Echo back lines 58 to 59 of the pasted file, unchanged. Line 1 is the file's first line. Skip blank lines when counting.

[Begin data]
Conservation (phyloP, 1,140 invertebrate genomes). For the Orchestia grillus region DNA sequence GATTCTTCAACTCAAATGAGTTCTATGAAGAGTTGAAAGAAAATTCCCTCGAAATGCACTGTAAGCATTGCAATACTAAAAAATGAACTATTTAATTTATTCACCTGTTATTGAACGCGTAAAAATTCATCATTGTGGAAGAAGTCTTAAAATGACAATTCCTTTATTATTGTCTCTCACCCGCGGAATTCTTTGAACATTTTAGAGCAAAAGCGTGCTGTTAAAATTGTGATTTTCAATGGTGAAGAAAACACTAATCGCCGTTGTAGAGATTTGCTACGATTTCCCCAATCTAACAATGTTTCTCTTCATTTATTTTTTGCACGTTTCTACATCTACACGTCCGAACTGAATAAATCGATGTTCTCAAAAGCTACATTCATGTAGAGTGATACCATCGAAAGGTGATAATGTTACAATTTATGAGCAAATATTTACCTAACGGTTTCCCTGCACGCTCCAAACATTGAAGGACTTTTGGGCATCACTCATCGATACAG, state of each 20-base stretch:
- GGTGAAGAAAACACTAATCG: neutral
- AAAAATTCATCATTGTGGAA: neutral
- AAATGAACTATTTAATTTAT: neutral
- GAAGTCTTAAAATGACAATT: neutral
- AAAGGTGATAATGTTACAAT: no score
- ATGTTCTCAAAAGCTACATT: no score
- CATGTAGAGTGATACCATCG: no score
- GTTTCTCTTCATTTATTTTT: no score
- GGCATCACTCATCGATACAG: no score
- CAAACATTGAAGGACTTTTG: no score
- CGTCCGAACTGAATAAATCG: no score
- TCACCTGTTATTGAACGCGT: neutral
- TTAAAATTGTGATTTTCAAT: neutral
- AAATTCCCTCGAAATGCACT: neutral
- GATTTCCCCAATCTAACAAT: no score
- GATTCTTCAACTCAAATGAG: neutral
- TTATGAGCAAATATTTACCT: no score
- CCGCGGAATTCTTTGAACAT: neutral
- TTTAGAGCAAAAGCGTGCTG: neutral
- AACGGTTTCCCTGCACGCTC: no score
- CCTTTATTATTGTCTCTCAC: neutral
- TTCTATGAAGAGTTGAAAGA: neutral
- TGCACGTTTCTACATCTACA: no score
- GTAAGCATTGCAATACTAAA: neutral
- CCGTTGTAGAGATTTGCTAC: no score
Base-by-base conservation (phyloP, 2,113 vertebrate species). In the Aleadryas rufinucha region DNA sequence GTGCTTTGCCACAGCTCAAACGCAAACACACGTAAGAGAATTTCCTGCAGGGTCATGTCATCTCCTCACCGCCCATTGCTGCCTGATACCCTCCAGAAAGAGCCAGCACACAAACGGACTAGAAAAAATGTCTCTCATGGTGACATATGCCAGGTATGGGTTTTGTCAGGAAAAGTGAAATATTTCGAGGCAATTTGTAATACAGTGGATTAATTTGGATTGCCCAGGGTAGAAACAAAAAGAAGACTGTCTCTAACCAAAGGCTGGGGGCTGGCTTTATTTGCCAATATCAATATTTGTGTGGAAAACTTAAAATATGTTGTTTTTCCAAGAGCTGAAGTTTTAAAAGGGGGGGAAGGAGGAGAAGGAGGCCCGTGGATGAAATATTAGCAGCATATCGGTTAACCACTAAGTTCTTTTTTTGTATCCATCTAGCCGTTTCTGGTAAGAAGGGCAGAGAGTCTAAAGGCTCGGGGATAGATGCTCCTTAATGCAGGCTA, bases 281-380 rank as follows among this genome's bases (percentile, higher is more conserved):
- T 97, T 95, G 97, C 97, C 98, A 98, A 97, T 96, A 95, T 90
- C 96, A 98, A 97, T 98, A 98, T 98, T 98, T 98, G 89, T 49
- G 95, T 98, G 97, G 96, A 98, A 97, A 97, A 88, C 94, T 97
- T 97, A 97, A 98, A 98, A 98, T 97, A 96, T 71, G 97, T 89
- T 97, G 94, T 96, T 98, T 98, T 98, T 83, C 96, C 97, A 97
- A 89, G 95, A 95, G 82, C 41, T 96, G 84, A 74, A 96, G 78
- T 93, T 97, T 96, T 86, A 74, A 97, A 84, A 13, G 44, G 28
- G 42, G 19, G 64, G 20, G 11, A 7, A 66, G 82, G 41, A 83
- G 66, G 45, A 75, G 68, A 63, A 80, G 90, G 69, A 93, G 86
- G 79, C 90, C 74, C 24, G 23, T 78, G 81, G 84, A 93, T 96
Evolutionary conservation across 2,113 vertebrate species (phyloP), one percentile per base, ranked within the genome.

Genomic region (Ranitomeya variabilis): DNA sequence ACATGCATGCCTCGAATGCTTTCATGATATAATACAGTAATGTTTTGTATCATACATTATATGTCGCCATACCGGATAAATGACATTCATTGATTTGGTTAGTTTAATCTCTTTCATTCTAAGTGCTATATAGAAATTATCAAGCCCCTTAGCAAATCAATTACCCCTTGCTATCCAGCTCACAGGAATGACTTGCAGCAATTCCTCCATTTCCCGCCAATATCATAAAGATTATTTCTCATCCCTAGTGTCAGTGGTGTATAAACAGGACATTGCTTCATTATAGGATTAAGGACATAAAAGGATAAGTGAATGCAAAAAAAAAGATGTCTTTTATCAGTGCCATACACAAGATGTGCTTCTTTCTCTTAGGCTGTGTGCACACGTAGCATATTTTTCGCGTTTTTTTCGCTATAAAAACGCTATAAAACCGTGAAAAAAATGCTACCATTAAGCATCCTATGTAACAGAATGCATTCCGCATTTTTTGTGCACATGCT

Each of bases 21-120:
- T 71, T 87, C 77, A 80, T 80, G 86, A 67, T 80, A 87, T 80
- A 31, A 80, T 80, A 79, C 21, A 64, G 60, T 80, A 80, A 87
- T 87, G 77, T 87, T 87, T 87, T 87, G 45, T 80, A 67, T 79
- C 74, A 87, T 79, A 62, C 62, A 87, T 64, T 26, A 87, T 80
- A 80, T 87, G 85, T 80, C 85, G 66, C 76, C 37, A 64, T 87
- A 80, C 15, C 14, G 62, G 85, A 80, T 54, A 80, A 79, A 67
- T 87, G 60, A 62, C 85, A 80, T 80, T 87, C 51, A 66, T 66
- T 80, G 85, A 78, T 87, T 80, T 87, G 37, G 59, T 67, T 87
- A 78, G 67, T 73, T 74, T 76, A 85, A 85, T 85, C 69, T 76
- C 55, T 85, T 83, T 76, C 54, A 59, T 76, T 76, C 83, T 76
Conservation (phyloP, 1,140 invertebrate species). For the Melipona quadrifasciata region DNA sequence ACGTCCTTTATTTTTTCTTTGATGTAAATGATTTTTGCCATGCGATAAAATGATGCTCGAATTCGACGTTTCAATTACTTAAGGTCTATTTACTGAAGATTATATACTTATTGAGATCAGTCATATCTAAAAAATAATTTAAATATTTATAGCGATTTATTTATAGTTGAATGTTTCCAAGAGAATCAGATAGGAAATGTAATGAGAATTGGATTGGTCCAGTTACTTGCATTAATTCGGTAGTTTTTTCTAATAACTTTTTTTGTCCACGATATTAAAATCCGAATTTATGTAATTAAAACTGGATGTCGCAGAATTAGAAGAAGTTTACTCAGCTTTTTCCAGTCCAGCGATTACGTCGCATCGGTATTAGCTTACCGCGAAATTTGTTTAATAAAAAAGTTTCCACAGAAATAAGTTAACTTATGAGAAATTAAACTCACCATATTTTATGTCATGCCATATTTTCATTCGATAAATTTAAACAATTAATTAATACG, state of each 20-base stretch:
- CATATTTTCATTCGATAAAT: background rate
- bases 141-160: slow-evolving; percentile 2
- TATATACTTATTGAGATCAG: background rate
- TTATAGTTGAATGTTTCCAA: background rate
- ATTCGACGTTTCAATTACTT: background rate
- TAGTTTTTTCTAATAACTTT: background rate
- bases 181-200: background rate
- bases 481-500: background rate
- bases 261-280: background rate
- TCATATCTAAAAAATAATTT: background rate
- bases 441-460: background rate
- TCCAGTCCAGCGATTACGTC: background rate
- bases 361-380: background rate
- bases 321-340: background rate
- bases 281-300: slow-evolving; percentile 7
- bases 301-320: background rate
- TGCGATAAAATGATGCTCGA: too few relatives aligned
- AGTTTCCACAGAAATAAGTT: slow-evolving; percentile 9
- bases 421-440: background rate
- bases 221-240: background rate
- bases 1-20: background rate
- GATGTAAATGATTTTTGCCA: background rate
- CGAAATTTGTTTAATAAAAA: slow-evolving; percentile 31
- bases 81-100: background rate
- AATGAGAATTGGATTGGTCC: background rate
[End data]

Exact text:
- bases 181-200: background rate
- bases 481-500: background rate